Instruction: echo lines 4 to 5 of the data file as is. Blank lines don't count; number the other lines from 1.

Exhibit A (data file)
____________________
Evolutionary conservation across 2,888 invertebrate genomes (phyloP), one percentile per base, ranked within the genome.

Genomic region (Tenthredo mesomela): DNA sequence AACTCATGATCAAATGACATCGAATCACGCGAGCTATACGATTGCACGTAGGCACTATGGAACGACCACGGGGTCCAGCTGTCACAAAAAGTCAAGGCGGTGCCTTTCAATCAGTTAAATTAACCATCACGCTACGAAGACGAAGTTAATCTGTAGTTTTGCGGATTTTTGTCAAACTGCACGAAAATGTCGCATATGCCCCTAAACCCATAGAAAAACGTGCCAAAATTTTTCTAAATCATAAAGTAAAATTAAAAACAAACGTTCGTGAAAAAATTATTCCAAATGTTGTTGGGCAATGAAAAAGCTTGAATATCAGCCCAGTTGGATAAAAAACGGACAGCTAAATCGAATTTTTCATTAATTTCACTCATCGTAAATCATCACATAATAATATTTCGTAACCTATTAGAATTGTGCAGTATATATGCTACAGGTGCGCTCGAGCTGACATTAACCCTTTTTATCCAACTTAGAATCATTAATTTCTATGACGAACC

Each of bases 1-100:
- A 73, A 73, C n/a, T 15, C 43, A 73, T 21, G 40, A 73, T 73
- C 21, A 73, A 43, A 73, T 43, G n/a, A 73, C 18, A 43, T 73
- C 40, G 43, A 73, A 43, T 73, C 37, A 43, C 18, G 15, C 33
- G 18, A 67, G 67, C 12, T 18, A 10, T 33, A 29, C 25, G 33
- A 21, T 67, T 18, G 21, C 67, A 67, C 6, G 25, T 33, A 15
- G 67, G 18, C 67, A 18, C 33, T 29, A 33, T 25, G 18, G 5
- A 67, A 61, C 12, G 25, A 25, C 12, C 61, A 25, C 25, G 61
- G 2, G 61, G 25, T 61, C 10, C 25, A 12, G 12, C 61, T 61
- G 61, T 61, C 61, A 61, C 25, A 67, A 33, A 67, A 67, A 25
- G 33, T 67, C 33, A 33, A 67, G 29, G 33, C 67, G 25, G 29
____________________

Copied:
- A 73, A 73, C n/a, T 15, C 43, A 73, T 21, G 40, A 73, T 73
- C 21, A 73, A 43, A 73, T 43, G n/a, A 73, C 18, A 43, T 73